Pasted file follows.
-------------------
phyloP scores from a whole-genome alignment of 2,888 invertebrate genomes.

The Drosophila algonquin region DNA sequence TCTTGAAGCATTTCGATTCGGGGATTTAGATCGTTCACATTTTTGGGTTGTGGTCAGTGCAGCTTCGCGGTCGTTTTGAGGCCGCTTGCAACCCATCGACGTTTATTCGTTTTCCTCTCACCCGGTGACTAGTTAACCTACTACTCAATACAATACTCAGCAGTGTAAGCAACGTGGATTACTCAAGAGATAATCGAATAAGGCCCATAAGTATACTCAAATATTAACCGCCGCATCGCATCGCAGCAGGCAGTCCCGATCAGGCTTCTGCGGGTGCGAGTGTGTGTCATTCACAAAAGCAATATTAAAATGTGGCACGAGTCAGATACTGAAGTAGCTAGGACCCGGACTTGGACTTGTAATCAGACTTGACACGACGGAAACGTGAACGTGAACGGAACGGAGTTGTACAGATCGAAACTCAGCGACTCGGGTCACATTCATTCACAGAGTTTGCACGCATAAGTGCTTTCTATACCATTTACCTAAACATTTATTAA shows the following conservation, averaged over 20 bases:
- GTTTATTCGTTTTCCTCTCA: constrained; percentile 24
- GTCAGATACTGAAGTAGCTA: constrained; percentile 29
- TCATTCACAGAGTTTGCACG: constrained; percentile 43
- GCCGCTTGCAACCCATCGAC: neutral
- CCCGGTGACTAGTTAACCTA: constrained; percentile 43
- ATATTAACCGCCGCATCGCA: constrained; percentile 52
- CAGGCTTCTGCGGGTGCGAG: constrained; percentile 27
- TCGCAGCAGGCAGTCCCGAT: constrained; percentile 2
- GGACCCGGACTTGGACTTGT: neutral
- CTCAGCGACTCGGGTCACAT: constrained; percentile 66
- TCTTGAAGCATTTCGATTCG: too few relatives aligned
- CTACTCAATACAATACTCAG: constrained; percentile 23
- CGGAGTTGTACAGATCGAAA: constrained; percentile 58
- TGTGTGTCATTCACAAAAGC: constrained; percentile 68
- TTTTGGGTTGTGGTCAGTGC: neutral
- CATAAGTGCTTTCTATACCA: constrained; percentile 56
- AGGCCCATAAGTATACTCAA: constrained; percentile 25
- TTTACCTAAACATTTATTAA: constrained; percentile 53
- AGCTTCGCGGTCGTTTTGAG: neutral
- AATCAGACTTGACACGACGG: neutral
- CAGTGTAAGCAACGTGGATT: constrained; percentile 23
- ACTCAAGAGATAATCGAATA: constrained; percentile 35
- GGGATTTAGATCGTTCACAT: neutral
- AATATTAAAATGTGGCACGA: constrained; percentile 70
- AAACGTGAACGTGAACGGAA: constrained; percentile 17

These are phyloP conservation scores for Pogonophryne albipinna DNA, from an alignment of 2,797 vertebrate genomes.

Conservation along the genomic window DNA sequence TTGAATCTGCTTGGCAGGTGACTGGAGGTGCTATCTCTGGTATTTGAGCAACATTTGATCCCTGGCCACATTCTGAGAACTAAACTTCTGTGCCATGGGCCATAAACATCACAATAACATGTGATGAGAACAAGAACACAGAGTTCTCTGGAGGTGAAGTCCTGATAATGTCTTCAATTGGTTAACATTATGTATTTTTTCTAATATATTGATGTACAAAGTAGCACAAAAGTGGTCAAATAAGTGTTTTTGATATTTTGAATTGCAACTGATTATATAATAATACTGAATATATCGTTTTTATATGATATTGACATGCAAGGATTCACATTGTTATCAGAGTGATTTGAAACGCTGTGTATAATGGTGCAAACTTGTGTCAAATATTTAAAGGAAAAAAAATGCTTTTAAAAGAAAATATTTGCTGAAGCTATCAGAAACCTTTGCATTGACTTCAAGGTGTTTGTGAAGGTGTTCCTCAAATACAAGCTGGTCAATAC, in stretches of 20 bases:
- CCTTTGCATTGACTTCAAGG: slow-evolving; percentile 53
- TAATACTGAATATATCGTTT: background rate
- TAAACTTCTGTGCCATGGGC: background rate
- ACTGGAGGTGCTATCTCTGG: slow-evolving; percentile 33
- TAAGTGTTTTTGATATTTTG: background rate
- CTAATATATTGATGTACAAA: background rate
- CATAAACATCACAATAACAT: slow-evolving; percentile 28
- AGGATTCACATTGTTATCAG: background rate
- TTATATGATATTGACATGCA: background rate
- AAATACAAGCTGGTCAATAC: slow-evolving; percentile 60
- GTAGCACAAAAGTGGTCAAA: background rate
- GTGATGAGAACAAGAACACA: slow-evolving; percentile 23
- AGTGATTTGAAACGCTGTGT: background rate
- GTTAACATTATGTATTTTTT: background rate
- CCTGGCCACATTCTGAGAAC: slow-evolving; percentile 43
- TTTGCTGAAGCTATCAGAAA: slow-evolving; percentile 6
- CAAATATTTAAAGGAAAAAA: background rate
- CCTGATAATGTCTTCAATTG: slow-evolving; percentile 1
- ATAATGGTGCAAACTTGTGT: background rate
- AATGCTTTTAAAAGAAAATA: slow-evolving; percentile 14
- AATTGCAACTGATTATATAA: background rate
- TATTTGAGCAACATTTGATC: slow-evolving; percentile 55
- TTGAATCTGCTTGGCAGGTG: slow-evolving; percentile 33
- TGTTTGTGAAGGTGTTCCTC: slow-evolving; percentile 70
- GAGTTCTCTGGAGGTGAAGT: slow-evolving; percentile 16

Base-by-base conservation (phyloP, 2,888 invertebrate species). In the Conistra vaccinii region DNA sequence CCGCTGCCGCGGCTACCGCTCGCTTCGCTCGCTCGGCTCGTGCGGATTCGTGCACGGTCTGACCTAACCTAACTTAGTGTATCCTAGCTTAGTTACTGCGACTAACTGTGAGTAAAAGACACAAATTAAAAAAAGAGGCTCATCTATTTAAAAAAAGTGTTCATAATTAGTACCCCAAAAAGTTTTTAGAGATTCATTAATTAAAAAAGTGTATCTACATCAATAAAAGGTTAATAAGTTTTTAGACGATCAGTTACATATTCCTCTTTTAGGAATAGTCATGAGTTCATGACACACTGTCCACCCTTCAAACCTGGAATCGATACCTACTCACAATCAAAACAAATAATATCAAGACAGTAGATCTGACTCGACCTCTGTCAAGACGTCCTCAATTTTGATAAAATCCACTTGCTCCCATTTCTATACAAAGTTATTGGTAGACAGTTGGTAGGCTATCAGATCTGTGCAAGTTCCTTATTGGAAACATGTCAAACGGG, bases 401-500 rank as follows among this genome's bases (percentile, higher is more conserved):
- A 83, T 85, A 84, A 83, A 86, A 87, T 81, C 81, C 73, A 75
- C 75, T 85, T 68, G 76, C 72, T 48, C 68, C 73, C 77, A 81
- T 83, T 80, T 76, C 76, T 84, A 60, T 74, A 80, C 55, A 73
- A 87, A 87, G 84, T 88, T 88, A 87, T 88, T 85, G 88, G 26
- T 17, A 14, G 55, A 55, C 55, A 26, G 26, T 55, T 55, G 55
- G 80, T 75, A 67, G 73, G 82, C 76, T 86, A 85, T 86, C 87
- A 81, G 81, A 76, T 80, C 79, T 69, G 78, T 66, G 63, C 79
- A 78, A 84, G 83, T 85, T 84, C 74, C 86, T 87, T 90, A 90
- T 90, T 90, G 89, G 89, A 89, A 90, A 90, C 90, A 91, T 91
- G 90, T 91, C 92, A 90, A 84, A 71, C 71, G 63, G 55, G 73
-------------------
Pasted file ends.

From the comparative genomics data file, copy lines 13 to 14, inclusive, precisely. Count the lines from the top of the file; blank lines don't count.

- TCTTGAAGCATTTCGATTCG: too few relatives aligned
- CTACTCAATACAATACTCAG: constrained; percentile 23